There is a magic about the number ‘seven’ in cinema among other places. Some say it started with Snow White, other will mention Kurosawa. Fact is that many successful films used this magic and succeeded, some of them succeeded great. So when we get this number in the title, when we see on the poster a cast that would make any blockbuster in Hollywood, and when we know that the script and directing belongs to the exquisite drama writer whose appearances as a film maker are scarce but special, and whose previous film In Bruges was smart and funny, the expectations for Seven Psychopaths run high.

 

source www.imdb.com/title/tt1931533/

source www.imdb.com/title/tt1931533/

 

What we get is a ‘film in film’ formula of a special kind. A scriptwriter in Hollywood seeks inspiration for his next film in stories about psychopaths. He starts collecting them, and the stories start happening around him. His best friend is building a revenue stream from kidnapping dogs and returning them to their owners for happy dog reunion awards. Murders and horrors multiply in the script and around, and the border between real and fiction is never clear. The formula is not completely new, Hollywood loves stories about Hollywood, and screen heroes have more than once crossed the line of separation between screens and viewing halls (Woody Allen, Charlie Kaufman, etc.). The tone here is crazy, with reverence to the older and newer horror movies, but also to Tarantino.

 

(video source Movieclips Trailers)

 

The execution is less fun that it could be. is a smart script writer, but as a director he seems to be too much in love with his own script. Something is missing, maybe the cynical look or the extremes that make Tarantino’s violence on screen entertainment. Out of the good cast I especially liked the performance of , while , , and deliver as expected. Overall ‘Seven Psychopats’ makes true only part of the promises of number 7.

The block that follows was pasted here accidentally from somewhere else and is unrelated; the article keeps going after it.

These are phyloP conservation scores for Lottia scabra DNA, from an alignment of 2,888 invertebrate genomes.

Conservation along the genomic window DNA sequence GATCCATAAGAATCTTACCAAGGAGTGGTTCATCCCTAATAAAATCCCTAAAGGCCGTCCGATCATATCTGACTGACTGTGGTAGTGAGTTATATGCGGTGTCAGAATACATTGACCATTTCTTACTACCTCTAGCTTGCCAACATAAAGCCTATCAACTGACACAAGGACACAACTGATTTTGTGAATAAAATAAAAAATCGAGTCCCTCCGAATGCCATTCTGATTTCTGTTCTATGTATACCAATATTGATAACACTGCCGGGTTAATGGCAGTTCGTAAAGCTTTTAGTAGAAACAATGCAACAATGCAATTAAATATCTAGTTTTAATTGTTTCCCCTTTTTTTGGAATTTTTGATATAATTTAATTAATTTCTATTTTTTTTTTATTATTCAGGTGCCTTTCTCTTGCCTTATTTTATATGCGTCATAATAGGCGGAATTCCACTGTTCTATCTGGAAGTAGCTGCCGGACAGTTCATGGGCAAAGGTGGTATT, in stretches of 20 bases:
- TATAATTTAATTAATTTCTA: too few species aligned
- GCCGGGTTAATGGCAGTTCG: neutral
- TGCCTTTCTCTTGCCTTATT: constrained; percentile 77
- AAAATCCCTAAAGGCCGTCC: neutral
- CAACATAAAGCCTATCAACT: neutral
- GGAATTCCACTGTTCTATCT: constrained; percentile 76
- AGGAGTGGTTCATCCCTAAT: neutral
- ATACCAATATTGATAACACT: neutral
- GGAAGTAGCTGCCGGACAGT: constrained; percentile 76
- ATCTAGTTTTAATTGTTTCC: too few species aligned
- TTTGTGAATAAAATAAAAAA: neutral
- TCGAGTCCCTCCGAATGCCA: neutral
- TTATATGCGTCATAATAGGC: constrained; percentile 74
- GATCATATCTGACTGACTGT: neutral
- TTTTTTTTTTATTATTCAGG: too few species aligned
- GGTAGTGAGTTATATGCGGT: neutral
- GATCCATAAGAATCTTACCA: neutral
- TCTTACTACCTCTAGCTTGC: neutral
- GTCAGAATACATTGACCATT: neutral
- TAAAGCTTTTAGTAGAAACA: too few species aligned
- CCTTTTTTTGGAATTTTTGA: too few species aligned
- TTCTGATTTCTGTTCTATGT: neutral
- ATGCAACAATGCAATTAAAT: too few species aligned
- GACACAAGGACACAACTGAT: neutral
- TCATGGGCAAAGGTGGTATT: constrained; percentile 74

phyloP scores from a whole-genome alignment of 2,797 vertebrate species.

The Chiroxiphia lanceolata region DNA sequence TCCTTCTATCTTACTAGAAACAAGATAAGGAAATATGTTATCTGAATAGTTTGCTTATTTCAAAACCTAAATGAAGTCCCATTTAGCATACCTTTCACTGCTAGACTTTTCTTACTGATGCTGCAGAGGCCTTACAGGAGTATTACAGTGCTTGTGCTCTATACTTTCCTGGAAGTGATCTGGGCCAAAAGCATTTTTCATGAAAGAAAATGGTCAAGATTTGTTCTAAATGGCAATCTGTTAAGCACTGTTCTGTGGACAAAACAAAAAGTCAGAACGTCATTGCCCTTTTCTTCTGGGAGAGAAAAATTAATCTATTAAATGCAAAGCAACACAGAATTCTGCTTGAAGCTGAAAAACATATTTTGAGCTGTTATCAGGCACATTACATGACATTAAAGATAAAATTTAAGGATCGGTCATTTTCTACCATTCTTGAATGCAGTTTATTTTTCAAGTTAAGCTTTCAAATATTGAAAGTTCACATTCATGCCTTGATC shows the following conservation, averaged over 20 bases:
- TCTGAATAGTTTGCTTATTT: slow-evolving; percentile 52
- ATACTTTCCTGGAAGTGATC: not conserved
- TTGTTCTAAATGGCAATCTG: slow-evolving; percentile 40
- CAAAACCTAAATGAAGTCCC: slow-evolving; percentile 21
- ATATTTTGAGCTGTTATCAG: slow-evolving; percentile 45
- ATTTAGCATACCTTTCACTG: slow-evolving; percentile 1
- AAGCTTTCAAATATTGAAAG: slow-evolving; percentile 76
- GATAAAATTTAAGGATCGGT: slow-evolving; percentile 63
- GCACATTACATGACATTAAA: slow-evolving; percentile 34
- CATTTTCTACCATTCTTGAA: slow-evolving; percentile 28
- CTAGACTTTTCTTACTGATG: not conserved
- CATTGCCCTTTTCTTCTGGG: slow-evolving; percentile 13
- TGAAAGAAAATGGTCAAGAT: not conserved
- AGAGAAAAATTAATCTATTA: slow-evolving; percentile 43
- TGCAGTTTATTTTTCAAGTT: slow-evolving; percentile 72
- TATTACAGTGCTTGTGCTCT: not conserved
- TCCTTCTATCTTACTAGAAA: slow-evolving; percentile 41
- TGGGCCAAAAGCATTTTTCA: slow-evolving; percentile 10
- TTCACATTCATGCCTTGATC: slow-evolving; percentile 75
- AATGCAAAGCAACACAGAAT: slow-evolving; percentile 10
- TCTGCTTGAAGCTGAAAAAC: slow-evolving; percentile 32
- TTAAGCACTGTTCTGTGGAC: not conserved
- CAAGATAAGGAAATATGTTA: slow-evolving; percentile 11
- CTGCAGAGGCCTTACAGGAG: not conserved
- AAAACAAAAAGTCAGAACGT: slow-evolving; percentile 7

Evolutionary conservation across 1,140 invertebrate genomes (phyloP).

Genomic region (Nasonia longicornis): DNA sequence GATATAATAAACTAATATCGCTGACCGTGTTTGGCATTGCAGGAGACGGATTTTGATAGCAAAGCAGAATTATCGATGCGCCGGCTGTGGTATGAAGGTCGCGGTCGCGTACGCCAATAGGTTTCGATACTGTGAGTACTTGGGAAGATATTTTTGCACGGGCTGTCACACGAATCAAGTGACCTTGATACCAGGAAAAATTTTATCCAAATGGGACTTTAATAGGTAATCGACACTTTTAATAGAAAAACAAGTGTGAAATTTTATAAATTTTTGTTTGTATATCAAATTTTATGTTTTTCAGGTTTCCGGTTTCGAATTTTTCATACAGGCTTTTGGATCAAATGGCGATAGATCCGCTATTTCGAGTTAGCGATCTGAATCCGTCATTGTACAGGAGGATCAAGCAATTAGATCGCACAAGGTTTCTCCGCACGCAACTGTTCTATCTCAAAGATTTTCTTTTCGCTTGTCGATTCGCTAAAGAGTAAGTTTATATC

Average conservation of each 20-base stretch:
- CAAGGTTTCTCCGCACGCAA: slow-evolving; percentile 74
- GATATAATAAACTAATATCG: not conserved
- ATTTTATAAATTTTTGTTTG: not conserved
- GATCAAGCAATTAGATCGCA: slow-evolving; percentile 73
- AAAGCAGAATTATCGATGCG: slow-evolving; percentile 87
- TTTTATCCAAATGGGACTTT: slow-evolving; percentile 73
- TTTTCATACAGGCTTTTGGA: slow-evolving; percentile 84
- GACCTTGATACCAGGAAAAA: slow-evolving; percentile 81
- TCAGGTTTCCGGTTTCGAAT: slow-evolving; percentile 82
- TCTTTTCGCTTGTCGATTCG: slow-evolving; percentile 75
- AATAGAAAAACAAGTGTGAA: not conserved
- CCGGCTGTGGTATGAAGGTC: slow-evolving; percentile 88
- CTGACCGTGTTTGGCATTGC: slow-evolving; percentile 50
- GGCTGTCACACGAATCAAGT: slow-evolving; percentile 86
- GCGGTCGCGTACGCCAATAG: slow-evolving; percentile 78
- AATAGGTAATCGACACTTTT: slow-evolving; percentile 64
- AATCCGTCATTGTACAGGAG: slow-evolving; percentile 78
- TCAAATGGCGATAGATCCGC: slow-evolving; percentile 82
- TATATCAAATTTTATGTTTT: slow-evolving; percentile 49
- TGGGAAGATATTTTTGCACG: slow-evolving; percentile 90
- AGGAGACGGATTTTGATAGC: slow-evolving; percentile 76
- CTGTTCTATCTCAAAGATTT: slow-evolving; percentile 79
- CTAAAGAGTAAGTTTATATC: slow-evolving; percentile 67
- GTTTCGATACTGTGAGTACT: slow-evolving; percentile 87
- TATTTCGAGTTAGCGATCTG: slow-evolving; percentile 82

This may be the toughest non-combat task in any army – announcing families that their dearest ones, son or daughter, husband or wife fell on the line of duty in war. It needs to be done fast, as relatives should learn about the tragedy before the news show in the media, it needs to be done with dignity and sensitivity for the grief of the family, and rules, of course, rules need to be respected. However what rules are worth in such personal and painful moments? And how can the messengers, even if or especially because they are themselves people who have seen combat and faced death, their own and the one of their comrades, cope with this task? These are the key questions asked by The Messenger, a film with excellent premises which has as heroes a team of two of the uniformed soldiers the US army deploys home to pass to families the messages of death.

 

source http://www.imdb.com/title/tt0790712/

 

It’s quite interesting that this American film about the consequences of the American wars for the people who fight and for the families left home was written by an Israeli and an Italian (Alessandro Camon) and directed by the Israeli – Oren Moverman. Or maybe it is not, at least on what Moverman is concerned. This story could have happened in Israel as well, where quite a number of families have to deal with the loss of their closer family or friends in wars or terror attacks, and where Memorial Day is one very special moment, felt and lived together by the whole nation. Quite amazingly the Israeli cinema has dealt very little until now with this subject, and Moverman, who lives in the US made the film there. The result is The Messenger - a very American and a very universal film at once, one of the most interesting made until now about and against the war in Iraq.

 

(video source VISO trailers)

 

At no moment I had the feeling that this is the first long feature film directed by Moverman. As director he masters well the camera moves, alternating traditional and fluent scenes with hand-held camera giving the feeling of reality and passing to viewers the intense dramatic effects when the announcements are being made to the families. The team of actors does a fine job as well, with Ben Foster and Woody Harrelson up to the task of playing the two soldiers with their lives transformed forever by the war even if they survive it, and with Samantha Morton whose work I love every time I see her giving a strong and perfectly restrained performance as the fresh widow who tries to keep hope and make the life go on despite the terrible loss. The big problem of the film is that despite the excellent premises the story does not have enough dramatic tension, so the excellent first half creates expectations that are not well fulfilled in the second half. The story of the fight near the lake, or the incident at the wedding do not fit well and do not add too much to the evolution of the characters. Moreover, the discussions between the two members of the team become suddenly too verbose for people who up to then seemed to be much more used to action than words, and who looked like understanding situations and communicating just by gestures or expression of eyes. The feeling I was left at the end was that The Messenger has a story of big potential, but not fully realized.